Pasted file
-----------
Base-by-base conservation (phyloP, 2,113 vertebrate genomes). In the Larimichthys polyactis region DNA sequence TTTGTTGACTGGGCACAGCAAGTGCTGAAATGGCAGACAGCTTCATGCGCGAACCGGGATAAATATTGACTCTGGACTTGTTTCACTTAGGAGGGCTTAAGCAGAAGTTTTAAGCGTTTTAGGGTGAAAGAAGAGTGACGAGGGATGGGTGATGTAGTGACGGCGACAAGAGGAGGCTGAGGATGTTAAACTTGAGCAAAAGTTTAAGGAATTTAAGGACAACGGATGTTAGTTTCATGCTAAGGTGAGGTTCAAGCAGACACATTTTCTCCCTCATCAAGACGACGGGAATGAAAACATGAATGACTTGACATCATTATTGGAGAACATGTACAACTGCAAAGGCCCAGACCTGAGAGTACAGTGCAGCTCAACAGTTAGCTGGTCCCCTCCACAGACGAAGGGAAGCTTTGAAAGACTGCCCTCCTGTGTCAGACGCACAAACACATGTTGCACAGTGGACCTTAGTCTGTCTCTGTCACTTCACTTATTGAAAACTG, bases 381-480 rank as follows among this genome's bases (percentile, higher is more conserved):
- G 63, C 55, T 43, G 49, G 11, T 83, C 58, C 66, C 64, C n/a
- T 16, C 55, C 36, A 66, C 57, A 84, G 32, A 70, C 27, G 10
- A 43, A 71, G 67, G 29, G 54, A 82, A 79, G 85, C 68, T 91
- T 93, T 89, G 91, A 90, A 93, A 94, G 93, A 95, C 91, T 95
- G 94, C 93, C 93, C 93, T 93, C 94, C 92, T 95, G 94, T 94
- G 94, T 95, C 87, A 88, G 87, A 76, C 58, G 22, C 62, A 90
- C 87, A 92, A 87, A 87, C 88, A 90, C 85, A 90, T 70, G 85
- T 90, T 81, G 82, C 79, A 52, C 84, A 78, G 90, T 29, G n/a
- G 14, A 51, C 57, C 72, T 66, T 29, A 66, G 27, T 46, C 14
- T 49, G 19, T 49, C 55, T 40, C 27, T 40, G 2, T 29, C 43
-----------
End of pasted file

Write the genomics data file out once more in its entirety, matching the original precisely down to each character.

Base-by-base conservation (phyloP, 2,113 vertebrate genomes). In the Larimichthys polyactis region DNA sequence TTTGTTGACTGGGCACAGCAAGTGCTGAAATGGCAGACAGCTTCATGCGCGAACCGGGATAAATATTGACTCTGGACTTGTTTCACTTAGGAGGGCTTAAGCAGAAGTTTTAAGCGTTTTAGGGTGAAAGAAGAGTGACGAGGGATGGGTGATGTAGTGACGGCGACAAGAGGAGGCTGAGGATGTTAAACTTGAGCAAAAGTTTAAGGAATTTAAGGACAACGGATGTTAGTTTCATGCTAAGGTGAGGTTCAAGCAGACACATTTTCTCCCTCATCAAGACGACGGGAATGAAAACATGAATGACTTGACATCATTATTGGAGAACATGTACAACTGCAAAGGCCCAGACCTGAGAGTACAGTGCAGCTCAACAGTTAGCTGGTCCCCTCCACAGACGAAGGGAAGCTTTGAAAGACTGCCCTCCTGTGTCAGACGCACAAACACATGTTGCACAGTGGACCTTAGTCTGTCTCTGTCACTTCACTTATTGAAAACTG, bases 381-480 rank as follows among this genome's bases (percentile, higher is more conserved):
- G 63, C 55, T 43, G 49, G 11, T 83, C 58, C 66, C 64, C n/a
- T 16, C 55, C 36, A 66, C 57, A 84, G 32, A 70, C 27, G 10
- A 43, A 71, G 67, G 29, G 54, A 82, A 79, G 85, C 68, T 91
- T 93, T 89, G 91, A 90, A 93, A 94, G 93, A 95, C 91, T 95
- G 94, C 93, C 93, C 93, T 93, C 94, C 92, T 95, G 94, T 94
- G 94, T 95, C 87, A 88, G 87, A 76, C 58, G 22, C 62, A 90
- C 87, A 92, A 87, A 87, C 88, A 90, C 85, A 90, T 70, G 85
- T 90, T 81, G 82, C 79, A 52, C 84, A 78, G 90, T 29, G n/a
- G 14, A 51, C 57, C 72, T 66, T 29, A 66, G 27, T 46, C 14
- T 49, G 19, T 49, C 55, T 40, C 27, T 40, G 2, T 29, C 43